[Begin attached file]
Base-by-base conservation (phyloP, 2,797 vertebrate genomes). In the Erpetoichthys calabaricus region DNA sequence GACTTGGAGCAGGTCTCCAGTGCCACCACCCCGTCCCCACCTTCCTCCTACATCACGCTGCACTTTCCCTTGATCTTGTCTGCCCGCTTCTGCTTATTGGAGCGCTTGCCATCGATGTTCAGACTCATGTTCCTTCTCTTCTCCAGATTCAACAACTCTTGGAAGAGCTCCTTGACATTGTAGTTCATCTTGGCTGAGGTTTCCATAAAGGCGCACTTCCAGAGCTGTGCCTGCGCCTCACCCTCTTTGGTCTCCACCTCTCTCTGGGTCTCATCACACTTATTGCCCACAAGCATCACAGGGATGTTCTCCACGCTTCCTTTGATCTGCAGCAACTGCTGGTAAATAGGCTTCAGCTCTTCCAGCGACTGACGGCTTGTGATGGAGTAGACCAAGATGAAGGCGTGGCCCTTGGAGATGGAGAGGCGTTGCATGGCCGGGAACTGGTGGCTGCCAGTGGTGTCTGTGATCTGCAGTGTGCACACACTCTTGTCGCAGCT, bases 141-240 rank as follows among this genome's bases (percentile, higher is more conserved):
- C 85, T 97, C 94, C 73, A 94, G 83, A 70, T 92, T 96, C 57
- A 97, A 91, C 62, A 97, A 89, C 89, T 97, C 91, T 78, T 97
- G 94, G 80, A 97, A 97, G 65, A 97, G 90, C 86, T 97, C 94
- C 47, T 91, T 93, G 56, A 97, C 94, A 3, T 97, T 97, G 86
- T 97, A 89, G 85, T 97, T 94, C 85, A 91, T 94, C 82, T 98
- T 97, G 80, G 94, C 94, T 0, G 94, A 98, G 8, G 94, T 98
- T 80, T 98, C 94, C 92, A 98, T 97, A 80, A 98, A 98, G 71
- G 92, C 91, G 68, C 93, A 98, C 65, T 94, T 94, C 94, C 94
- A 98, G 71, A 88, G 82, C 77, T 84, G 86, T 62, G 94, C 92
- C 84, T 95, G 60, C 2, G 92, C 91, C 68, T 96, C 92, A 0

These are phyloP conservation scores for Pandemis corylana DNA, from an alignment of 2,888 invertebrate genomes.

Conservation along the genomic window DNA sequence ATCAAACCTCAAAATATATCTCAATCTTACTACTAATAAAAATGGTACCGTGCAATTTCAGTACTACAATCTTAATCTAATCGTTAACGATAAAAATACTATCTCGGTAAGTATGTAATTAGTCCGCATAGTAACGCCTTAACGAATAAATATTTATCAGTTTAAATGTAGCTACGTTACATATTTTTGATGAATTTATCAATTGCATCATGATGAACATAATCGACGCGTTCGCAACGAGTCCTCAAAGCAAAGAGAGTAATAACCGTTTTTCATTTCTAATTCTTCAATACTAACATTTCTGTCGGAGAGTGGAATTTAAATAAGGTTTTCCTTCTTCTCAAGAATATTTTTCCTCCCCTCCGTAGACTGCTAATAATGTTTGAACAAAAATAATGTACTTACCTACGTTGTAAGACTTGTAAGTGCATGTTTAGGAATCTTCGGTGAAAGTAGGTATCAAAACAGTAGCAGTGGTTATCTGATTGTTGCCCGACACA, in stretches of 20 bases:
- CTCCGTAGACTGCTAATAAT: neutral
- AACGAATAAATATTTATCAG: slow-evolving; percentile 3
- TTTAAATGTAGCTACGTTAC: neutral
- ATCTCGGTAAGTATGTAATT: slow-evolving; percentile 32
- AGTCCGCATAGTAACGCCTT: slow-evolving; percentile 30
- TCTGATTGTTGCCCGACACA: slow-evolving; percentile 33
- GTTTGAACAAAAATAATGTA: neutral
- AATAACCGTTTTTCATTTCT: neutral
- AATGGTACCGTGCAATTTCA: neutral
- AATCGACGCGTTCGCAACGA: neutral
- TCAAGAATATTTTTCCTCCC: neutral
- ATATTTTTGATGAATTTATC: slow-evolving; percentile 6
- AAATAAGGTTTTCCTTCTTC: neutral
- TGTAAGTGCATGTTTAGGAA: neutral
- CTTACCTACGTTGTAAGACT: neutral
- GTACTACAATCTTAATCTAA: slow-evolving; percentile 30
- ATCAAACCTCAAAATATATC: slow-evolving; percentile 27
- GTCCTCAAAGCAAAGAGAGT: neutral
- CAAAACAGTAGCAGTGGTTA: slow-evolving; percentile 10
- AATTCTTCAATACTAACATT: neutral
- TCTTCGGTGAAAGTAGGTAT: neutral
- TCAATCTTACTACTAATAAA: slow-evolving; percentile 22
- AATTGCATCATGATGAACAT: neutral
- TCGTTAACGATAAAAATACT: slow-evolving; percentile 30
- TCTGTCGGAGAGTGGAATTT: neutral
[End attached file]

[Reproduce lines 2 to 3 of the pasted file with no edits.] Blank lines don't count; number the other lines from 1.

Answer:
- C 85, T 97, C 94, C 73, A 94, G 83, A 70, T 92, T 96, C 57
- A 97, A 91, C 62, A 97, A 89, C 89, T 97, C 91, T 78, T 97